Have you noticed in recent decades that girls are advancing into puberty at an earlier and earlier age? Sometimes, girls are developing breast as young as seven! There is new research that explains why this is happening.
As indicated in earlier research, girls who reach puberty early are more likely to have sex as teenagers, thus having children sooner. This also puts them at risk for contracting a STD.
While this news is sobering to say the least, Mother Nature has good intentions. According to new findings, a large group of nearly 400 girls were studied over a spans of 15 years (birth to age 15) and when poor mother-infant attachment was evident, girls hit puberty sooner in life. Mother Nature’s reasoning is this: having children sooner or “spreading the genetics sooner or more copiously” is vital when one lives in a bad environment with a lack of nurturing. The lack of a good, stable environment will likely shorten the life of the person, so encouraging child birth sooner continues human evolution. In this same study, those in excellent, nurturing, and supportive environment where the mother bonded well with infant girls had girls who reached puberty later.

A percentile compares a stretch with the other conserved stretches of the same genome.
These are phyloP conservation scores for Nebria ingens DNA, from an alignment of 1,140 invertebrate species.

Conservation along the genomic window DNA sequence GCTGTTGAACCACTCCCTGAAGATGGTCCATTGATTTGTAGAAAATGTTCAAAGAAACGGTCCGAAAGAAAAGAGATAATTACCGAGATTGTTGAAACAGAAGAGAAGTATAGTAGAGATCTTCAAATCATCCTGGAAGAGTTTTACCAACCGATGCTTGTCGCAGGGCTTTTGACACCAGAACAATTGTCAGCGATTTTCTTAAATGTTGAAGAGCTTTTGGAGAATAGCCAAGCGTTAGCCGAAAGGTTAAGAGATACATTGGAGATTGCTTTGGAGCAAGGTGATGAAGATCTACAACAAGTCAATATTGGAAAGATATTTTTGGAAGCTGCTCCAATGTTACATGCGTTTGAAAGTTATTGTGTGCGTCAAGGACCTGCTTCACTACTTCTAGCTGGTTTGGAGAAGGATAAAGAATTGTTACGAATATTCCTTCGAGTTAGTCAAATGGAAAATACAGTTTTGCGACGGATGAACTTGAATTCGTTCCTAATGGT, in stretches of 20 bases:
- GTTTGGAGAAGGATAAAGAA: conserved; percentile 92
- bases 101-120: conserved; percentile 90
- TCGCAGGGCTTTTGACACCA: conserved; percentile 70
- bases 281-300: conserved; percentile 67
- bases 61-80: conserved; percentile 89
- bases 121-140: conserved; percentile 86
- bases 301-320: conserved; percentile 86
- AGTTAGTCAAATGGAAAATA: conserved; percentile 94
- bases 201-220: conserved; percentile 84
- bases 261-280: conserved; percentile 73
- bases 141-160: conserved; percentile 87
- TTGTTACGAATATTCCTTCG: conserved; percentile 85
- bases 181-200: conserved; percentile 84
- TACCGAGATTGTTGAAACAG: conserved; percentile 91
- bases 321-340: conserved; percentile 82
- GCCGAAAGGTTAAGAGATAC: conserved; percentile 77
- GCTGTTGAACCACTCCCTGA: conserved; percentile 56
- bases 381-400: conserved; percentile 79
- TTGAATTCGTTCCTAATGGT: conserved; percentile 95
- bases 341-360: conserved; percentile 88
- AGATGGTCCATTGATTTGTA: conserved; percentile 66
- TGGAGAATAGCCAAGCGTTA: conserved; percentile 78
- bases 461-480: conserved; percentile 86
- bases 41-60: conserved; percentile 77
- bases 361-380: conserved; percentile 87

Security and bonding with mother was objectively measured as an infant who smiled, reached, vocalized or was excited to see her mother after a period of separation. Those infants who lacked these behaviors likely had poor bonding with their mother and therefore were insecure.
While it is true that environmental factors like better nutrition, chemicals in the environment, and genetics do play a key role in when a girl hits puberty, the mother-daughter relationship simply can’t be ignored. It plays a crucial role in when a girl hits puberty, how soon she will have children, and her risks in contracting a STD.